Editor’s Note: Outdoors Writer Russ Mohney died Aug. 31. The loss is staggering. His writing and insight into the outdoors of Southwest Washington was unmatched. We will be publishing his popular column each week in the coming months from his abundant body of work created throughout the past decade for The Chronicle. This column was originally published Jan. 28, 2005.
Every year about this time, winter rolls up his tattered overcoat, grumbles a half-hearted adieu, and heads off on summer vacation. Winter would like us to believe his grumpy façade, but he’s actually not that way at all. Truth be known, winter becomes a pussycat in his old age and some of us — notably snowshoe trekkers, tobogginists, ski resort habitués and a few winter Olympians — hate to see him go.
Over the decades, we’ve had a chance to see what Ol’ Man Winter is really like, and he isn’t at all the scoundrel he’s painted by summer soldiers and New England snowplow drivers.
Oh, I have to agree that sometimes his contrary sense of humor breaks out and he will conjure up a small snowstorm just about the time we’re all fed up with tire chains and slickery sidewalks, but if you listen carefully you just might hear him giggling as April comes pounding on the door.
It is my experience that winter, early or late, takes great pains to make sure the most tender of spring plants are protected against the odd ill wind. He is sure that chittering grouse chicks and hairless baby chipmunks are sufficiently insulated to survive a few days of turmoil between his departure and the onset of an honest spring.
He even leaves a few pleasantries for we smart-aleck humans. You might not think so while you’re chiseling the crusted ice off your galoshes, but he’s made the transition easy for us.
I submit as evidence a stroll I took above Mill Creek last week (the Mill Creek that crosses state Route 6 at Littell) to confirm the presence of a flock of Tundra Swans. The big birds were there as suspected, but the surprise came when I wandered through a fresh patch of emerald-green nettles in the old riverbottom loam. They were fresh and tender and eager, it seems, to participate in a springtime pot of nettle and potato-bacon soup.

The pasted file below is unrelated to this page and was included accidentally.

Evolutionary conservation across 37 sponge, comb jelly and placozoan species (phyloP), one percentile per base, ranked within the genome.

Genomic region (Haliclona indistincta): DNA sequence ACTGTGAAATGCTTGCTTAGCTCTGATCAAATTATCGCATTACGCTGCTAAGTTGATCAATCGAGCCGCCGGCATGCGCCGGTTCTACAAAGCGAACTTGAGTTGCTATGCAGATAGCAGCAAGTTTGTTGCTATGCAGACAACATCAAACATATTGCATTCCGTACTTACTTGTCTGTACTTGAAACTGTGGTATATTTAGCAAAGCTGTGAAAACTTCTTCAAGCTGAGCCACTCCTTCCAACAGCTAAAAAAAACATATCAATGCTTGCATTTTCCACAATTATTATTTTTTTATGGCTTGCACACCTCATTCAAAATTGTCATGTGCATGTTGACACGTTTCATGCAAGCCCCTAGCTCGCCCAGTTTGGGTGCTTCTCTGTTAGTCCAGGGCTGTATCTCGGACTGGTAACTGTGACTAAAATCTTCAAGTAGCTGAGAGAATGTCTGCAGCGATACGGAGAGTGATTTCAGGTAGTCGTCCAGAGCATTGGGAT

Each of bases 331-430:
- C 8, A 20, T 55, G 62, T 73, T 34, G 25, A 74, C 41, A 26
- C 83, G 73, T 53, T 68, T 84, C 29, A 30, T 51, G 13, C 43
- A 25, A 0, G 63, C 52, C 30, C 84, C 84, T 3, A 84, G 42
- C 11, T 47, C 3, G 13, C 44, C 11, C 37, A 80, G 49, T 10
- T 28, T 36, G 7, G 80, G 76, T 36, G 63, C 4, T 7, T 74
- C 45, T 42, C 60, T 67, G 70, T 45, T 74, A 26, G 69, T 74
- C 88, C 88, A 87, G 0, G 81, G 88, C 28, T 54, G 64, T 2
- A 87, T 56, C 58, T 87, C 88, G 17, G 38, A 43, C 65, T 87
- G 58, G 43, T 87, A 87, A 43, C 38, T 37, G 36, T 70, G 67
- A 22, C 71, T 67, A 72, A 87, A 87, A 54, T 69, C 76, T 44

I spent the last hour before dusk prowling a copse of nearby cottonwoods, stirring up the composted duff in hopes of discovering enough early Morel mushrooms to make a hearty side dish to my soup. Alas, the mushrooms weren’t to be — but the soup was.
I have mentioned before that I firmly believe there is a magic potion that gives a person both longevity and the spirit required to greatly enjoy it. Fresh nettle soup is a little bit wild vegetable and a lot enchantment … and fresh nettle soup is, indeed, that wondrous spiritual tonic.
The nettle-soup-eater may endure stomach rumblings and occasional distress, perhaps, but is universally healthier than any creaky companion who wastes his daily caloric ration on filet mignon, rich sauces, and lobsters.
The magic, contrary to the protestations of generations of hippies and baby boomers, is in the nettle, not the mushroom.
As I looked at the early ornamental cherry blossoms against one of the bluest skies I can recall, I felt it necessary to pause and give the departing winter my most sincere Irishman’s blessing. I wish him well until we meet again in November.
It was winter, after all, that set the stage for Saturday’s unexpected crop of delightful nettles and protected them from a lingering frost. It was therefore not so presumptuous to offer him a word of thanks, even as we eyed that thick young clump of creekside nettles and thought of the pot of soup that would be simmering come sundown.
It is nature herself, however, that put these treasures within our grasp and urges us to enjoy them for the health, nutrition, hearty flavor, and the splendid seasoning of self-sufficiency the soup brings to our lives.
To realize that a suppertime bowl so utterly agreeable is also partly responsible for a long and robust life puts this whole business of gathering nettles back into the realm of ordinary, everyday magic.
Why not make a pot for yourself on a sunny spring afternoon. An hour out on the creek and another in the kitchen enveloped in the heady fragrance of nettle soup will do you a world of good.
If you’ll pardon my saying so, you’ve been looking a trifle puny lately!
Russ Mohney, a fourth-generation Lewis County outdoorsman, expanded the best of his decade’s worth of “Backyard Naturalist” columns into a book. Copies of “A Simple Song: Recollections from a Backwoods County” are available for $12.99 at Book ‘n’ Brush, the Lewis County Historical Museum and at The Chronicle.